Thoughts for November 21 from Fr Willie Doyle

Remember the devil is a bad spiritual director, and you may always recognise his apparently good suggestions by the disturbances they cause in the soul. Our Lord would never urge you to turn away from a path which is leading you nearer to Himself, nor frighten you with the prospect of future unbearable trials. If they do come, grace will come also and make you abound with joy in all your tribulations.

COMMENT: Many spiritual writers echo the words of Fr Doyle in today’s quote. St Ignatius speaks of consolations and desolations; the former coming from God and the latter from the enemy. The devil wishes to disturb our soul, injecting fears and scruples and anxiety and a distaste for spiritual things. The Holy Spirit, on the other hand, wishes to give us peace. It’s not for nothing that the risen Christ always spoke of peace when He appeared to His disciples.

We live in an anxious age. Those of us who live in Europe can see anxiety all around in the current economic turmoil. Ultimately this anxiety is self-perpetuating – it feeds the lack of confidence that leads to further anxiety and further problems and so on in a vicious cycle.

Yet despite the anxiety of this age, we in the West actually live in a very comfortable period compared to most. Few if any of us will ever experience the fear, cold, deprivation and constant presence of death that Fr Doyle did for almost two years in the trenches. Fr Doyle was not an innately heroic man. He suffered from ill health quite a lot in his life. At one stage during his seminary days he suffered what Alfred O’Rahilly describes as “a complete nervous breakdown”  and had to leave the novitiate for a while.  Some doctors even said that he was ill-equipped for the religious life. As one soldier said of him, he had all of the inherent characteristics of a coward. But Fr Doyle didn’t rely on himself and his own powers. He abounded with joy in all of his tribulations because he relied on God who never abandons His followers.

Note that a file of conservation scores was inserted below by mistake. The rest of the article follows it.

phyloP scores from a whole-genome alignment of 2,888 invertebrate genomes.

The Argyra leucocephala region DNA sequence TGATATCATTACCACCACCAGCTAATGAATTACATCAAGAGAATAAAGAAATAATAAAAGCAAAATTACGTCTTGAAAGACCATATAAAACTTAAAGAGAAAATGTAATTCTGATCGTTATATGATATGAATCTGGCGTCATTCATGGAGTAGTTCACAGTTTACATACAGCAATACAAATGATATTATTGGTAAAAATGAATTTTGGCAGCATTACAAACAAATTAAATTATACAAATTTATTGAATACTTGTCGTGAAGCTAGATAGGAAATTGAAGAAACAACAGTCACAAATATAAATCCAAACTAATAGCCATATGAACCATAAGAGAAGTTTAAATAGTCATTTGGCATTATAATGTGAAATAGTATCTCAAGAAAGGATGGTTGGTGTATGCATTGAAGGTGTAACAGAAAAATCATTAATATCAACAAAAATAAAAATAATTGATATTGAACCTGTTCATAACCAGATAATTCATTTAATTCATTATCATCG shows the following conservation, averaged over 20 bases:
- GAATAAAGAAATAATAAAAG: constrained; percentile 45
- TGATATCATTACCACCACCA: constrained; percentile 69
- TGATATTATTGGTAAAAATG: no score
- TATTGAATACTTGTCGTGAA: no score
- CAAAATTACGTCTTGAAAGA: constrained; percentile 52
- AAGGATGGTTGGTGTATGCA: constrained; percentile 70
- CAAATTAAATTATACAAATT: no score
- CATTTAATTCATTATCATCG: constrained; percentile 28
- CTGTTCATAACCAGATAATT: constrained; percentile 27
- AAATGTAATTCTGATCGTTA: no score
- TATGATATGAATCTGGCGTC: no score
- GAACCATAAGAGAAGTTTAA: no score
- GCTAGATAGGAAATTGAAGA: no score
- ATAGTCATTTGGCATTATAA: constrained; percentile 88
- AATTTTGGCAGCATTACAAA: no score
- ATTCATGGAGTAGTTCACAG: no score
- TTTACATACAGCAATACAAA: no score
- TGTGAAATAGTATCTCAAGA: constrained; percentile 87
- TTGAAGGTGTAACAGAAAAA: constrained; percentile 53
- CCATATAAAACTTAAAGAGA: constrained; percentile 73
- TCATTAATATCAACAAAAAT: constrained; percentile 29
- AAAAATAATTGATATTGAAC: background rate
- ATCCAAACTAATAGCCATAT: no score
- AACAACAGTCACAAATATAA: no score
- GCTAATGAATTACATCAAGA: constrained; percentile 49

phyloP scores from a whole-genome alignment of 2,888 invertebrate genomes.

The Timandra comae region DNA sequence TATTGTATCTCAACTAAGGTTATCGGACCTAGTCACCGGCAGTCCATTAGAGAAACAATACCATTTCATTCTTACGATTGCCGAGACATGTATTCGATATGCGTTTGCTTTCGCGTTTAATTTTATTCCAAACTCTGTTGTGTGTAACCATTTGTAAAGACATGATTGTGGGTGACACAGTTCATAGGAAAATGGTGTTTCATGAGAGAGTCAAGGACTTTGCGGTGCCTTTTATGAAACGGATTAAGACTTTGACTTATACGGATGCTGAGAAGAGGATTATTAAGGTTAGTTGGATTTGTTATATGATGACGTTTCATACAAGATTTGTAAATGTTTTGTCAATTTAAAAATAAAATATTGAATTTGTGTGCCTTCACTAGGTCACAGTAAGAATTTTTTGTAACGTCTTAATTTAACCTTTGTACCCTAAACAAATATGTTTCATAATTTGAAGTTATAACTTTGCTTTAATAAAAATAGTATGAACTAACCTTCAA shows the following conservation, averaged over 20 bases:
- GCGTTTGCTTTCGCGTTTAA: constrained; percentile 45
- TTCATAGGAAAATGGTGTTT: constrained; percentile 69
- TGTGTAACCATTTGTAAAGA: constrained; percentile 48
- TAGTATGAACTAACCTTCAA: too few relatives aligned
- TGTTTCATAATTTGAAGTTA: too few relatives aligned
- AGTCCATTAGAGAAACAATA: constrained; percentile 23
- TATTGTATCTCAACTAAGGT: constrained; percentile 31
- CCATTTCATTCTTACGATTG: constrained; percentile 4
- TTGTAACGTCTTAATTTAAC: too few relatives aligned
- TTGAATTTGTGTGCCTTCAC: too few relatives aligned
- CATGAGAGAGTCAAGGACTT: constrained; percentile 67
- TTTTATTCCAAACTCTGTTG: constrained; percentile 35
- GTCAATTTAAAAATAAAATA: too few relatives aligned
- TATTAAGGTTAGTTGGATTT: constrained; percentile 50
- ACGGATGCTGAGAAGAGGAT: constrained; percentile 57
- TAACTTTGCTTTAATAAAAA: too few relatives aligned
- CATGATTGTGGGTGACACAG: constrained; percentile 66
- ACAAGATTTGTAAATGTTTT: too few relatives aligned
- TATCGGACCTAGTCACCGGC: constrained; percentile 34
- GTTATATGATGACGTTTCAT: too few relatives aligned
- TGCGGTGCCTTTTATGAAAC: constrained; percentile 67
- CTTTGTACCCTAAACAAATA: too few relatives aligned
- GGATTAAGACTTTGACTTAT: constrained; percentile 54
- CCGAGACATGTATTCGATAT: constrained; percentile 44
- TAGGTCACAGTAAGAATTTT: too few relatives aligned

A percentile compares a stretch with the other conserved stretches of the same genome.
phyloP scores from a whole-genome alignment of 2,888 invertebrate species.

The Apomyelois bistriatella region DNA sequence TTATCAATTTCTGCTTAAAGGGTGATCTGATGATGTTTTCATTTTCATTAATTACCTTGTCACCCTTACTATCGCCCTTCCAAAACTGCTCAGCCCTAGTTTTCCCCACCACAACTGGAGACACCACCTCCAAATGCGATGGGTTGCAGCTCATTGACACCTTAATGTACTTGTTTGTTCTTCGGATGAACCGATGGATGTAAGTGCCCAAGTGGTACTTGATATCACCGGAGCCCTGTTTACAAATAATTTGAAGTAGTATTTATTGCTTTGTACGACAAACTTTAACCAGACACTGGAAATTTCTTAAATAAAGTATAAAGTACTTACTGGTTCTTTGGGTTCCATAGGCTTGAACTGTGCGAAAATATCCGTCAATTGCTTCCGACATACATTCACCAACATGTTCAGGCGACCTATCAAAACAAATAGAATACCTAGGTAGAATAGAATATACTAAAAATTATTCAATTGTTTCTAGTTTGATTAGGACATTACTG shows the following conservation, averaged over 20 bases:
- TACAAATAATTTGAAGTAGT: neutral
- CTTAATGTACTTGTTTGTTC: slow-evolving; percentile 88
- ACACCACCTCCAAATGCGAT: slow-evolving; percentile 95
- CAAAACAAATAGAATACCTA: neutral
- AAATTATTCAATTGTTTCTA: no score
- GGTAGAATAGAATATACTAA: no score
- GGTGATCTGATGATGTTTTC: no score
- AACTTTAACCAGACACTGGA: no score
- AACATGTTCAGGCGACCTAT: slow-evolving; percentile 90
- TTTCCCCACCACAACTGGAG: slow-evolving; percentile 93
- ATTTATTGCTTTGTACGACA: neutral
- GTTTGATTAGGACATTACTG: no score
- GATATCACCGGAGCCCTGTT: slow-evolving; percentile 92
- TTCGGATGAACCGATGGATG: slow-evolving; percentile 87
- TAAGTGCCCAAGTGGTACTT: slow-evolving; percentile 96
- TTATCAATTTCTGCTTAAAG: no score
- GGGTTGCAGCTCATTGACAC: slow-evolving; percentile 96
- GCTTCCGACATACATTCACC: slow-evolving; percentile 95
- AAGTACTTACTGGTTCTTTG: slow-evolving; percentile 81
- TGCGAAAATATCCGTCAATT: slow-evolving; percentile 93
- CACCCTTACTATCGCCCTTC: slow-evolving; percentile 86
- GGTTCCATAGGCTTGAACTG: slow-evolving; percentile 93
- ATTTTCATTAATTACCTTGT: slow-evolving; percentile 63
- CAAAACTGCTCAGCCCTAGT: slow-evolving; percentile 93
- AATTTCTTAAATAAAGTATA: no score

When Jesus ascended to Heaven, he promised to be with his disciples to the end of time. That was true almost two thousand years ago; it was true almost 100 years ago in the trenches and it remains true today.

One thought on “Thoughts for November 21 from Fr Willie Doyle

  1. Just a gentle little reminder that Fr Doyle was not constantly in the trenches whilst serving as a Military Chaplain. I don’t wish to nit-pick, but sometimes our perception of important events can be adversely influenced by misconceptions! However, it is certainly the case that during those periods when Fr Doyle was in the trenches he did suffer as indicated above. This was particularly so during the final two weeks of his life, when he was more or less permanently in the trenches owing to his commitment to the men under his care, in the absence of another Chaplain who failed to take up his post.

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